There are many reasons to be against the proposed Summit County sales tax increase.

A sales tax increase hurts people of lower incomes the most. Buy school clothes, a toaster, a book, toilet paper or any nonfood item, and you will pay more tax. If your budget is tight, the tax is a bigger bite out of your household income. Wealthy people may not care as much about a 0.25 percentage point increase on a six-carat diamond tennis bracelet.

The proposal is touted as 0.25 percentage point increase to a 6.75 percent tax, a mere 3.7 percent increase. This description is a wolf in sheep’s clothing. The increase — for the county — would add to the current 0.50 percent going to the county. A yes vote would increase the county’s portion by 50 percent.

More, bundling safety with a sports arena confuses the issue. Anyone favoring both or neither issues has a clear, yes-or-no choice. Those who prefer only safety or only an arena may be tempted to vote yes, perhaps because of fears for their safety. Still, if you are against one, you have a real dilemma. The increase should be unbundled into two proposals.

Finally, have you wanted to attend an event and told yourself, “Oh no, there is no new arena”? There are current venues for events. If a new arena is a great idea, finance it the traditional way: Get private investors and sell tickets. That’s what free enterprise is all about.

I’m startled the county executive and County Council have proposed this bundled tax increase. I am astonished that 11 prominent community leaders are supporting it, especially those who usually refrain from penalizing people of low incomes, generally endorse fair politics and typically support competitive enterprise.

Now we can anticipate mailers, posters, newspaper ads, TV ads and lots of speeches telling us to finance an arena and protect our safety. An arena and safety should not be part of the same issue; they are separate issues. An arena does not need to be championed in a news conference at the County Emergency Operations Center. Don’t let anyone combine or confuse reasons for a sales tax increase. Vote no when the sales tax increase is on your ballot.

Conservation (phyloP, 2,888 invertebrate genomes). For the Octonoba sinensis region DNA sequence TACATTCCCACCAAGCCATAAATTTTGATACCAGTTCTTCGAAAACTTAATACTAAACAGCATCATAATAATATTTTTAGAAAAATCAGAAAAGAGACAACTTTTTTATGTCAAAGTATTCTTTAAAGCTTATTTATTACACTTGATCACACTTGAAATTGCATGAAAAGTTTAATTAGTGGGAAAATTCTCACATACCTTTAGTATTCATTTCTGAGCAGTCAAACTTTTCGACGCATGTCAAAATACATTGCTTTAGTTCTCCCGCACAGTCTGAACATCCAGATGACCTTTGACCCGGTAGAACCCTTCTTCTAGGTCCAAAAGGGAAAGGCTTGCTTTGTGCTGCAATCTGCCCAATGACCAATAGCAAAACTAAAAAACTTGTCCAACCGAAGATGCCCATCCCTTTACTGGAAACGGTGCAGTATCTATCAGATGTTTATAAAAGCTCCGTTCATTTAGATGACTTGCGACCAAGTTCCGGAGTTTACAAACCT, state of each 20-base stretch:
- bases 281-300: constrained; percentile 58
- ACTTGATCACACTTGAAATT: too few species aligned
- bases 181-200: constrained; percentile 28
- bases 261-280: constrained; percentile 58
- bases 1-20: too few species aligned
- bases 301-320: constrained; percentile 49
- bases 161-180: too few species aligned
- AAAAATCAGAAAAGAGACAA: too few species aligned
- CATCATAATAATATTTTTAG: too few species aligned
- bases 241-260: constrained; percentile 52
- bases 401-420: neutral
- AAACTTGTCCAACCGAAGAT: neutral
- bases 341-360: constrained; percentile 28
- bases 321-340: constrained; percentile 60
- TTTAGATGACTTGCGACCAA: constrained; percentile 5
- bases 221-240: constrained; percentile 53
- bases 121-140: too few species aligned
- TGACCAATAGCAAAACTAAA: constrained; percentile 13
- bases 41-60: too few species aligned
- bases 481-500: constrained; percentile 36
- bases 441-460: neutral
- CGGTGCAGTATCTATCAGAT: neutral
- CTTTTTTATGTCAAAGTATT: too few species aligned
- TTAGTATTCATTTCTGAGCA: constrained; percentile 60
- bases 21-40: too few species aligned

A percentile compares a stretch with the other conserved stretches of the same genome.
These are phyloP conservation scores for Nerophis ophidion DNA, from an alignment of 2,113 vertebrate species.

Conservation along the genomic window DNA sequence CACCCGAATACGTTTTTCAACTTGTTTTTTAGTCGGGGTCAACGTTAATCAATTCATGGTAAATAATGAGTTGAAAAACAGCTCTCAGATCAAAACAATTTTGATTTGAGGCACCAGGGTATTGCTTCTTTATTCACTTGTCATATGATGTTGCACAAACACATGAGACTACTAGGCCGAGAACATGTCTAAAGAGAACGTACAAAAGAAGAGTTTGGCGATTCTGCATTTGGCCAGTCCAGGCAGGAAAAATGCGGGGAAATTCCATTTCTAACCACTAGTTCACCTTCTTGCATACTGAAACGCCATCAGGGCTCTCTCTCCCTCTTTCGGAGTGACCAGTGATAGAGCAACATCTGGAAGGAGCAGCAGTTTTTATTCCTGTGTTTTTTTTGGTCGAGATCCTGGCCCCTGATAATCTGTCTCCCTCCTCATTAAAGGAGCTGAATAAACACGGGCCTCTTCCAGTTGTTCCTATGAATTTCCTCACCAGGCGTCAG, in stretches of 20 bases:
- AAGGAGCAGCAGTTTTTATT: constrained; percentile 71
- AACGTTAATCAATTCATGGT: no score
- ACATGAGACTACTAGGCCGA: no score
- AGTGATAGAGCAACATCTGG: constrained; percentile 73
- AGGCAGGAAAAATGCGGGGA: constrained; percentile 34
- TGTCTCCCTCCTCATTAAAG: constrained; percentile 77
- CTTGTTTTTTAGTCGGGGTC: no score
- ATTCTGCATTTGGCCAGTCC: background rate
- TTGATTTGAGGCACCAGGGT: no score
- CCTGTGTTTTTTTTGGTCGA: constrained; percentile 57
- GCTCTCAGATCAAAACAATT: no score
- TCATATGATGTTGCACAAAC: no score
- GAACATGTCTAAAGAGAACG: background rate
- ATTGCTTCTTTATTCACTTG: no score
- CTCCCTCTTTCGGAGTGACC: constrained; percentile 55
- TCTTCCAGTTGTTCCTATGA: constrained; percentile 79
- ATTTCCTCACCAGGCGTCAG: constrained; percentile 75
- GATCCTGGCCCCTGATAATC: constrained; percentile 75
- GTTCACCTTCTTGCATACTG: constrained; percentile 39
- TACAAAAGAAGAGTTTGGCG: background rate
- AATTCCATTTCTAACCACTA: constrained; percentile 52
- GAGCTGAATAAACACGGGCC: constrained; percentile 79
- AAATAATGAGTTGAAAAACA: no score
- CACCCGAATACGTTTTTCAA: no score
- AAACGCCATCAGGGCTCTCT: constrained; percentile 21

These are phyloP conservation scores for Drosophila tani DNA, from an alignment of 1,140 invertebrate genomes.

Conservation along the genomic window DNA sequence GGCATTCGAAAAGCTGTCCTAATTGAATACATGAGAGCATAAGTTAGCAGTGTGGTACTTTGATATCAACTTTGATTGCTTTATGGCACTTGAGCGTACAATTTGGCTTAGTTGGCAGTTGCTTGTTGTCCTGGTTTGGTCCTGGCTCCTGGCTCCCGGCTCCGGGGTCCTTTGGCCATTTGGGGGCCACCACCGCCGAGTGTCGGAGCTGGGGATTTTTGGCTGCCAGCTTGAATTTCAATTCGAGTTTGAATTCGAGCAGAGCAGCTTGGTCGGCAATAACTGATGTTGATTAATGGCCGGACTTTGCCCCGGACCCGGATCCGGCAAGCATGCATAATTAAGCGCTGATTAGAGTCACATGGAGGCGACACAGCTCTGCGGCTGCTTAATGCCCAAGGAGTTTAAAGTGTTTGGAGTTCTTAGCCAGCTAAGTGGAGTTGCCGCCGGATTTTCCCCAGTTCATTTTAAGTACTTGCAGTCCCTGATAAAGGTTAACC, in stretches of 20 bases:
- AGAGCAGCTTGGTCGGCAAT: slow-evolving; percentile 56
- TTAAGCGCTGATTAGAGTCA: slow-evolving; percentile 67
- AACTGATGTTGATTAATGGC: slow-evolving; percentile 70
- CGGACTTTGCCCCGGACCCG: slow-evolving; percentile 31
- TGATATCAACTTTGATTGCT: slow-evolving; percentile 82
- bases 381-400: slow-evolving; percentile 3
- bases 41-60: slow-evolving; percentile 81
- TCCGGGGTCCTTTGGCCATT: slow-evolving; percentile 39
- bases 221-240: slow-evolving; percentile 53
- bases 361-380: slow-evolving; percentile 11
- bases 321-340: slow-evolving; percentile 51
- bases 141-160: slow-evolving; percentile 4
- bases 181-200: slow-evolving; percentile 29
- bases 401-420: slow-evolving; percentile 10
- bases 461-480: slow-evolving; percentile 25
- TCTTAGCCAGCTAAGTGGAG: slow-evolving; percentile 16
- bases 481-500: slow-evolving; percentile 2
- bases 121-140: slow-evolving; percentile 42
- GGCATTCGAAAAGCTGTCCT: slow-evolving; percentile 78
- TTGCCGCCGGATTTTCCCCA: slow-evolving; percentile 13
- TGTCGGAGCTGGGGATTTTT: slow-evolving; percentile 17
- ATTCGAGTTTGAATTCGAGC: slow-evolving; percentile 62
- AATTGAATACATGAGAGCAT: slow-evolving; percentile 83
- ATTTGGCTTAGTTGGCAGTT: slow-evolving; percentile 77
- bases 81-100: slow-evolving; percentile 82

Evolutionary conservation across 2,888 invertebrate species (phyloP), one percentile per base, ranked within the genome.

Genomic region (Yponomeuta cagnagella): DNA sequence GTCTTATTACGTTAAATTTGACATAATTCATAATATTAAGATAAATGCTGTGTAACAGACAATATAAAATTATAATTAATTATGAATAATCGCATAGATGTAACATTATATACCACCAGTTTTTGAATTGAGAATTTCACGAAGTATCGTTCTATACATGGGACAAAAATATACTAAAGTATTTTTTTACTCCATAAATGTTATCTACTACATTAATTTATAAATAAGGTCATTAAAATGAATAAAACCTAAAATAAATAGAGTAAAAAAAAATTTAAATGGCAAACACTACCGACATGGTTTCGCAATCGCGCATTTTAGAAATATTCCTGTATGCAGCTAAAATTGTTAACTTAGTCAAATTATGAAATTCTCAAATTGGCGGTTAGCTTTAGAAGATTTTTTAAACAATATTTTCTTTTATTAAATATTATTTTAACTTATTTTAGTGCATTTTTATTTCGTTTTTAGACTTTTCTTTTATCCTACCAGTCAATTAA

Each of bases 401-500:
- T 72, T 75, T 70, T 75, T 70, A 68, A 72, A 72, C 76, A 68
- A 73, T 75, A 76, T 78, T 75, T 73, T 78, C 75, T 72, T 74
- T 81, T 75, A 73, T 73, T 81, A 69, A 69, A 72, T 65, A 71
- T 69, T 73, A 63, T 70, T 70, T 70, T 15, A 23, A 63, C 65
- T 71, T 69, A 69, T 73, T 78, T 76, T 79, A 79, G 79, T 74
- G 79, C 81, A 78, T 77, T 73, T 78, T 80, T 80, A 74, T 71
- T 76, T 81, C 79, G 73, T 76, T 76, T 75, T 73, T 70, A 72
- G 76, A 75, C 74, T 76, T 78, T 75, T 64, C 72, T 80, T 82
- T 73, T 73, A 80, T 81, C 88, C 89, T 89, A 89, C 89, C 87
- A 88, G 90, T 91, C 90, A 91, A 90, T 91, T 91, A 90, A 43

Leonard Rose

Fairlawn

Undue influence ?of big money

Most of us are painfully aware of President Obama’s shortcomings, yet we have people in Congress proud and eager to make the situation even worse, putting their political goals far ahead of any patriotic ones they might hold.

This is a perfect example of how self-inflicted wounds are the most difficult to heal. Ironically, all sides cater to a small faction of insiders that always values investors and management over workers and unions.

This faction strives to drive a wedge between the public and private sectors, when we all know that neither is perfect or inherently evil, for both can solve more problems than they create when led by competent people. With big bank accounts, big donors can build their own echo chamber that reverberates disdain for all who work in the public sector.

Michael J. Walzer

Akron

Adjust the focus ?of the university

The details of UA President Luis Proenza’s retirement include a 10-year, tenured faculty position at an annual salary of $325,000. This is extremely lopsided. I feel the trustees and administration should emphasize providing a quality, meaningful education at a practical cost, scrutinizing budgets and building programs for economic viability.

Further, the financial situation for students and adjunct professors is a disgrace. Additional factors should have been considered before giving Proenza such a sweet deal.

Student debt is high. Educational costs continue to rise at an alarming rate, in excess of the Consumer Price Index, and are coupled with low graduation rates. There is a positive ripple effect of graduates with less debt, which enables them to buy homes, cars and pursue other economic activities.

The costly new construction of limited-use facilities such as the new football stadium and the proposed arena do not serve the basic needs of the student body, while increasing operating expenses. Meanwhile, students are deprived of the individual guidance of their adjunct professors, who must be in transit to their next college job.

It is time the university and administration address the deplorable conditions facing adjunct faculty, which makes up more than half of the teaching force. Shockingly, some adjuncts have applied for unemployment compensation for the summer months. This is a nationwide problem.

The focus of the university should be developing those factors that enhance educating undergraduates in areas of needed expertise.

Jon Peterson

Hudson